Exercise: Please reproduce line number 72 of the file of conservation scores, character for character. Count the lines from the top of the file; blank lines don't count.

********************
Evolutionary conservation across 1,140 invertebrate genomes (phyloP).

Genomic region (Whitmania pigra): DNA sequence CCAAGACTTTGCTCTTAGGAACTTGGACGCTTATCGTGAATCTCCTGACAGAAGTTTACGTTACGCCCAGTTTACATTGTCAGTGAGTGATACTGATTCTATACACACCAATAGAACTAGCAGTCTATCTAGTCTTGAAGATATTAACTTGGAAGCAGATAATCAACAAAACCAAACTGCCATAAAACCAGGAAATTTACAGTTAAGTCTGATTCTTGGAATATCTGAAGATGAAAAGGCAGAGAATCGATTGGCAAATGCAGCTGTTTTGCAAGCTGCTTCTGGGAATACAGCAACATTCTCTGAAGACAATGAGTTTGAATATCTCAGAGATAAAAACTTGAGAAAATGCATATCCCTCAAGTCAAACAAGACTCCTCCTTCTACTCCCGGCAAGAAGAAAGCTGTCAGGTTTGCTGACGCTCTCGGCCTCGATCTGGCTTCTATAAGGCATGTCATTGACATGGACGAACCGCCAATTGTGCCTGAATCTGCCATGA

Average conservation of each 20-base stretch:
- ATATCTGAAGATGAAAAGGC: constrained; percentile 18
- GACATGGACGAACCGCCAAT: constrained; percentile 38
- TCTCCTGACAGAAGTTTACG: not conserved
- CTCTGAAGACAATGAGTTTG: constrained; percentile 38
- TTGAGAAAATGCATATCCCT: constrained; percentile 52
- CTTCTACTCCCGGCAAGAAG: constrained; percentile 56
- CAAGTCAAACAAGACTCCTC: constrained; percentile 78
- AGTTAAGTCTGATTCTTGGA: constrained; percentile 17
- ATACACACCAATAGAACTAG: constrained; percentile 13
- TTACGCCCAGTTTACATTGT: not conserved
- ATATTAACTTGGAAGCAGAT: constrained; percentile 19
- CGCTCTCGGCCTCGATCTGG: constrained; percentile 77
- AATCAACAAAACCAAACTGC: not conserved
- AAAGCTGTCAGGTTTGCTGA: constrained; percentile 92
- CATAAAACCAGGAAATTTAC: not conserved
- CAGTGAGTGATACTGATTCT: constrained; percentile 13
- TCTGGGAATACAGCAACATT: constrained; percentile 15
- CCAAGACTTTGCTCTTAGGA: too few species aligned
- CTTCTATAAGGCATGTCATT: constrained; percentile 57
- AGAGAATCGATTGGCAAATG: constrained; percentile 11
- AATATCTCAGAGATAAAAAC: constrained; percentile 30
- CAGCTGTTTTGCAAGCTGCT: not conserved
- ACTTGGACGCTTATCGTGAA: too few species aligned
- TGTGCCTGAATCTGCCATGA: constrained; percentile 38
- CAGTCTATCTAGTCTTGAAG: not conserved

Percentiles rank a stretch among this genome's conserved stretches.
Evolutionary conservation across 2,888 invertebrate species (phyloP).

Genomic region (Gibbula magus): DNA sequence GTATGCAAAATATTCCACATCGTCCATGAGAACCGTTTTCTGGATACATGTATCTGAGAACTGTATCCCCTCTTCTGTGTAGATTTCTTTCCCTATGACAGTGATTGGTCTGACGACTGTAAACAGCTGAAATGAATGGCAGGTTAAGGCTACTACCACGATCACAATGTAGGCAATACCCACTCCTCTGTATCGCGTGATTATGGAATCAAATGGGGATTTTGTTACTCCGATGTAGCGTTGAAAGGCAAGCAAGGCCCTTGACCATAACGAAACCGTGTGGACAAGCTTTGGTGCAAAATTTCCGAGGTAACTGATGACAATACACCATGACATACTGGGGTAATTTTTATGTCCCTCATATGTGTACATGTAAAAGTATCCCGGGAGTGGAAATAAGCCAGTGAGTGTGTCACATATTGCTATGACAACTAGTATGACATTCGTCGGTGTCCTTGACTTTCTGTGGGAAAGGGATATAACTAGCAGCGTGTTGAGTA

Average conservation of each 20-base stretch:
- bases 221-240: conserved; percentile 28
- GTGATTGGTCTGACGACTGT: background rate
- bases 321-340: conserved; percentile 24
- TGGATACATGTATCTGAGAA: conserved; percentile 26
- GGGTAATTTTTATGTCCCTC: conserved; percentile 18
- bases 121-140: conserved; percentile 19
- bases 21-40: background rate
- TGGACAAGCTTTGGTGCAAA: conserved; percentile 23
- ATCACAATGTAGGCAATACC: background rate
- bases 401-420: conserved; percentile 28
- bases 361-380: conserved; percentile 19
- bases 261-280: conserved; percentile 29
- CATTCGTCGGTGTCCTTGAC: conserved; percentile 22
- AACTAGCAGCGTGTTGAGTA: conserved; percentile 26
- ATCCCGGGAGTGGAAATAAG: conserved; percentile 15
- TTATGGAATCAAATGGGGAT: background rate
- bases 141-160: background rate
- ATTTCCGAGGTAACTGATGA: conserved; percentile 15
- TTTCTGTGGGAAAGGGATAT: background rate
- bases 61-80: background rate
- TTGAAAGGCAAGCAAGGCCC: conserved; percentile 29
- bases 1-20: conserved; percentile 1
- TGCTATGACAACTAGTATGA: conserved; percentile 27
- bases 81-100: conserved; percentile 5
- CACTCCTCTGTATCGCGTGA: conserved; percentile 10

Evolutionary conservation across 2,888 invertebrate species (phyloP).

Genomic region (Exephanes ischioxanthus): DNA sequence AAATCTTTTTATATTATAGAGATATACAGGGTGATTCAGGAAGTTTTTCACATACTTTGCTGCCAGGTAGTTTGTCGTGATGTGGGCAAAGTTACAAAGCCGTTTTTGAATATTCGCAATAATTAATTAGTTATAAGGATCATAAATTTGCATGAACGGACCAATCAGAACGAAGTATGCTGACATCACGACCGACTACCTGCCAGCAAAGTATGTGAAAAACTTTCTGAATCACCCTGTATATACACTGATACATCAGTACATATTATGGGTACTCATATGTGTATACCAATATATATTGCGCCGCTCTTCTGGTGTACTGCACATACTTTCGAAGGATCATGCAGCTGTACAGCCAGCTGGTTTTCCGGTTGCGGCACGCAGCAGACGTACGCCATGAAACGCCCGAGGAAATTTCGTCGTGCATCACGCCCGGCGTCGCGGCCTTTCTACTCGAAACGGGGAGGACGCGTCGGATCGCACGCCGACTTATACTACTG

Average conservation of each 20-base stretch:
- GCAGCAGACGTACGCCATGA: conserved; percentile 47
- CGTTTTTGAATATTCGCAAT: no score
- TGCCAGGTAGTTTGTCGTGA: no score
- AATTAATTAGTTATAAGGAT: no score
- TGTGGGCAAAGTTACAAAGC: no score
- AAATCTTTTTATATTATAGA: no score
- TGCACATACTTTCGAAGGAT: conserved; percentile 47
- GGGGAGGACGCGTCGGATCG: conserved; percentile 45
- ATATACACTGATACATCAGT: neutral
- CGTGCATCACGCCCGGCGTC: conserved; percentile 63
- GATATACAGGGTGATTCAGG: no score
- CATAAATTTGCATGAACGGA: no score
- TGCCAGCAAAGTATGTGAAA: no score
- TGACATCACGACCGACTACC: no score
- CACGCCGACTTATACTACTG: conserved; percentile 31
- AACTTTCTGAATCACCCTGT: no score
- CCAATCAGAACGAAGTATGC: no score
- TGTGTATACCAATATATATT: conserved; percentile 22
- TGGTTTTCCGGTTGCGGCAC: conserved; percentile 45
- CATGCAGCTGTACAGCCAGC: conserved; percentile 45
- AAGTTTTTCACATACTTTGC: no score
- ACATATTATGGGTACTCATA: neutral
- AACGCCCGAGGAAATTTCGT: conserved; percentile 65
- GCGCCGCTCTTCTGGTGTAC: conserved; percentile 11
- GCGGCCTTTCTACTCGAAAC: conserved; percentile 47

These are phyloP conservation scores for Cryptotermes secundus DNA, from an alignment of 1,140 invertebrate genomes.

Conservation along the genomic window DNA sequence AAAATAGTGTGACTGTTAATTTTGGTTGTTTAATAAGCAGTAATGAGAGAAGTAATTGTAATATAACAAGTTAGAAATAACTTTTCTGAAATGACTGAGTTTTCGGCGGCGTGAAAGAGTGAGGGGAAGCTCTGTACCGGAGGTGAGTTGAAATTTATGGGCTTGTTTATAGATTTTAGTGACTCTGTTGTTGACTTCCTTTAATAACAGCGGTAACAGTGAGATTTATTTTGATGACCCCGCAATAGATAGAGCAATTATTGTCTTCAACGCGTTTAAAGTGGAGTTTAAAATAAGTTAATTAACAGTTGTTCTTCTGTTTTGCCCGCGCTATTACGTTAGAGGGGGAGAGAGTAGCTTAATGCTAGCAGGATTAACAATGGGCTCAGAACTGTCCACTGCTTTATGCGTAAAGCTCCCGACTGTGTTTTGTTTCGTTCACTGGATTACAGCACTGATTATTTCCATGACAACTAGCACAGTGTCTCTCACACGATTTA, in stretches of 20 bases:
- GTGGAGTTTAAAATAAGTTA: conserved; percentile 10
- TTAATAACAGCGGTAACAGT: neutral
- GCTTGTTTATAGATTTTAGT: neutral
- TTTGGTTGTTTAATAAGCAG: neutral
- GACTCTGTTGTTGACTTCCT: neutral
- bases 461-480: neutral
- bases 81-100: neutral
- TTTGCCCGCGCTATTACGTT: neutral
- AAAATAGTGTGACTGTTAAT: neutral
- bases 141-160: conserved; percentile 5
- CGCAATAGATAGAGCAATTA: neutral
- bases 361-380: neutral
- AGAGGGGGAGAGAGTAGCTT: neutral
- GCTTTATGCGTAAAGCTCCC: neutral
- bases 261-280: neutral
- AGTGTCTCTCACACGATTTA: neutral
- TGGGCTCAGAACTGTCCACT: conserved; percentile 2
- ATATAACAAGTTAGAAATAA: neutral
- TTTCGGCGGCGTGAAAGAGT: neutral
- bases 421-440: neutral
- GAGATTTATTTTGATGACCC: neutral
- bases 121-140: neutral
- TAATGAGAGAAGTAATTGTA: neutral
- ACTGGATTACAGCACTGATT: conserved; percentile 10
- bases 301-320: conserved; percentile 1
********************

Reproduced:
- CATAAATTTGCATGAACGGA: no score